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LaLena MaeRee wrote:Make sure any manure, compost, composted manure, or hay/straw/mulch brought in is free of Clopyralid It is recently spreading all across the US, and wiping out broad leafed plants. A few here on permies have discussed issues with it, and apparently once you have it, it sticks with your soil for periods of years so I would hate to see it happen to anyone else.

I like your ideas, the cheap and easy water catchment is beautiful


How would I tell if it's tainted other than the outcome? I have full access to the facility. I guess I'd have to figure out where they're bringing in the hay from? Or could I just do some experiments? See if I can get broadleafs to grow in it?
 
Marc Troyka
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Location: East Central GA, Ultisol, Zone 8, Humid
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Tim Luden wrote:
LaLena MaeRee wrote:Make sure any manure, compost, composted manure, or hay/straw/mulch brought in is free of Clopyralid It is recently spreading all across the US, and wiping out broad leafed plants. A few here on permies have discussed issues with it, and apparently once you have it, it sticks with your soil for periods of years so I would hate to see it happen to anyone else.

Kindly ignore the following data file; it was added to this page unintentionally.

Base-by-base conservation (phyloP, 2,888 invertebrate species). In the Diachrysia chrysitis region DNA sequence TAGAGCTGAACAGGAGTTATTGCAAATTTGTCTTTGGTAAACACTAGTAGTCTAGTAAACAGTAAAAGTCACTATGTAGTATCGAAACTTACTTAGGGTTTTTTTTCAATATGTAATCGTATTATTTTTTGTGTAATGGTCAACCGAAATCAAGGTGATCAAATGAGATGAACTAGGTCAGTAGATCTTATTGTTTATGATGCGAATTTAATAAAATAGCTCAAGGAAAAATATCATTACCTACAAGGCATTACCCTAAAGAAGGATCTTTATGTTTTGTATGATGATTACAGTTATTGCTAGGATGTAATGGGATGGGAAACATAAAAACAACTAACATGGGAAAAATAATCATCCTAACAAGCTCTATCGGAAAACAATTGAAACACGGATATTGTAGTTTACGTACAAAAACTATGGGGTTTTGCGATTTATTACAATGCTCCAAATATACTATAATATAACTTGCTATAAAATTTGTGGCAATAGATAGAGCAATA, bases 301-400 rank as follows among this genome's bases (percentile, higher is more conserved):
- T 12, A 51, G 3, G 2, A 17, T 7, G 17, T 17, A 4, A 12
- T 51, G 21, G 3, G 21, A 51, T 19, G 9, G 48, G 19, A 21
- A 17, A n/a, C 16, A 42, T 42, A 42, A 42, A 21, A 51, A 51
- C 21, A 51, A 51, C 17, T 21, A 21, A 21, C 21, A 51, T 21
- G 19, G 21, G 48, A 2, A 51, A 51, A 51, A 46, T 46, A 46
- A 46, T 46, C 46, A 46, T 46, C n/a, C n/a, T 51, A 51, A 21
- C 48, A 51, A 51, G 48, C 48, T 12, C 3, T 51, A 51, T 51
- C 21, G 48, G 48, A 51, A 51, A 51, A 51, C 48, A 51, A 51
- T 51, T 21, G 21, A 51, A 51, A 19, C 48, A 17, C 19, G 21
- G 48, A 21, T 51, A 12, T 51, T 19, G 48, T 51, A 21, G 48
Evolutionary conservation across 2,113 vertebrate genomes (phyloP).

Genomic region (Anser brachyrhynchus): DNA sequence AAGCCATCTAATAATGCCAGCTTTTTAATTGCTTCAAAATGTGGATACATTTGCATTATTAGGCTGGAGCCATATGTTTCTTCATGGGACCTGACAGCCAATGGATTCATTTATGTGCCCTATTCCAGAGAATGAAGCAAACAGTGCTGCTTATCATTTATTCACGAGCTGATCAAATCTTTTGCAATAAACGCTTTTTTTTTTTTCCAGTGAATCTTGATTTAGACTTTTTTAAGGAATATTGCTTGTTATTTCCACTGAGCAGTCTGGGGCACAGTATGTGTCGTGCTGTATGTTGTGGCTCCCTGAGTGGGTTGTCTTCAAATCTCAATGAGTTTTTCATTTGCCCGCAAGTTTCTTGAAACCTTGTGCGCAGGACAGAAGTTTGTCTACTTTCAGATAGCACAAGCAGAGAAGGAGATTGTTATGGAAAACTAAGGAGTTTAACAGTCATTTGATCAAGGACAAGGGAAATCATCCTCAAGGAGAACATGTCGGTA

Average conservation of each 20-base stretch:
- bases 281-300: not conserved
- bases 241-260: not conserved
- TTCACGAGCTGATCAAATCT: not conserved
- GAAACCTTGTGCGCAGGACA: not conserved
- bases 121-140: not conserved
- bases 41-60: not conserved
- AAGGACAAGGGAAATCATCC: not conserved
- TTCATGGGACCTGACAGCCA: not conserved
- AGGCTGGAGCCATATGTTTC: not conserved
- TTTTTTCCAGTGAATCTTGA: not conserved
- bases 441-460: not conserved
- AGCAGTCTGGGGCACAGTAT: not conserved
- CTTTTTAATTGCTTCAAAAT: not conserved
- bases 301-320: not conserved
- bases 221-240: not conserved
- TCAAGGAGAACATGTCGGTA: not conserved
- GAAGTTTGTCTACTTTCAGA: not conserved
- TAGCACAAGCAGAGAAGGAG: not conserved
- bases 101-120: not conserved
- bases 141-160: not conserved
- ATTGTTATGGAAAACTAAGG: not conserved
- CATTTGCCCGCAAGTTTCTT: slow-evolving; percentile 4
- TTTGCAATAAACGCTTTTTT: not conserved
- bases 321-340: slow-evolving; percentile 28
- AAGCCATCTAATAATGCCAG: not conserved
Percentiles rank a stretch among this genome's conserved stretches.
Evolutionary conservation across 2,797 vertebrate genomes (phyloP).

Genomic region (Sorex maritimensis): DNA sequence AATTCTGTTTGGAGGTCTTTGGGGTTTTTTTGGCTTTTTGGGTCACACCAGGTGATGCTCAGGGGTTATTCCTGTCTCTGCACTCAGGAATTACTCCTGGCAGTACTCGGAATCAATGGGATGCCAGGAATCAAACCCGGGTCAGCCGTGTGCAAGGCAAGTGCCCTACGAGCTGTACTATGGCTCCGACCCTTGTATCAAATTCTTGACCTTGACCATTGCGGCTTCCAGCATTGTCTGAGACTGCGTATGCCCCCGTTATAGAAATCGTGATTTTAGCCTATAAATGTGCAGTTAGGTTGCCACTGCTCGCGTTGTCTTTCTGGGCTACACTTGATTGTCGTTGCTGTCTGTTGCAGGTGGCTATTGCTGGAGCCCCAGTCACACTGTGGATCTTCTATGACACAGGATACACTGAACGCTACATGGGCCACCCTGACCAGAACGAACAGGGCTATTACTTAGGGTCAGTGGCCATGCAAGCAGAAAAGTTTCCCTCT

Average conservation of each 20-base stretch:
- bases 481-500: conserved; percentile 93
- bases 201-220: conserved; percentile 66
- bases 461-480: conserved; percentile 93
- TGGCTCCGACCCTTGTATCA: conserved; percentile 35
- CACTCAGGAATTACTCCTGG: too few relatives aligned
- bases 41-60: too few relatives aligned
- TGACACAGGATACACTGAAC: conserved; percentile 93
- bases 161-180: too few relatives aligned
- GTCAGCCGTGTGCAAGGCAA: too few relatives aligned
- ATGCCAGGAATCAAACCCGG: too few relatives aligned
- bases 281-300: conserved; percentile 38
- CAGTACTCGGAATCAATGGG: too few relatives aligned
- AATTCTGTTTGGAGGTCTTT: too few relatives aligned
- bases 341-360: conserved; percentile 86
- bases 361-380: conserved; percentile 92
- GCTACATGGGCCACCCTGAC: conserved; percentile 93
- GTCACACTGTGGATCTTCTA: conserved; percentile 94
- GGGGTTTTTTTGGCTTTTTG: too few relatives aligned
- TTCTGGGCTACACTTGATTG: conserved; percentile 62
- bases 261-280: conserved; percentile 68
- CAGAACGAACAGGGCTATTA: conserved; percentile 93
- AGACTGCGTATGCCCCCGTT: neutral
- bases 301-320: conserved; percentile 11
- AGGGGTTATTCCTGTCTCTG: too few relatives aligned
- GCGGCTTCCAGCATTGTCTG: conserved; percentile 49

I like your ideas, the cheap and easy water catchment is beautiful


How would I tell if it's tainted other than the outcome? I have full access to the facility. I guess I'd have to figure out where they're bringing in the hay from? Or could I just do some experiments? See if I can get broadleafs to grow in it?


Pot test sounds like a good idea. Make sure you take at least 4 samples from different parts of the compost pile. I'd plant some grasses in it too, just to make sure there aren't any other sneaky poisons hiding in it. Otherwise, if you can track down where the compost came from and exactly what the animals were fed, and where that was grown, and then find out exactly what kind of herbicide they're using (and they are), then you could check its half-life and see how much trouble it might cause you.
 
LaLena MaeRee
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I found the bioassay guidelines from WSU on detecting clopyralid in compost~
Bioassay

Edit: You could ask where the hay comes from too, I would, that may tell you the answer without experiments. Our local WSU extension rep told me personally that clopyralid is used very heavily allover eastern washington. I believe her because I am from over there, Idaho side, and I have watched those fields be sprayed a LOT.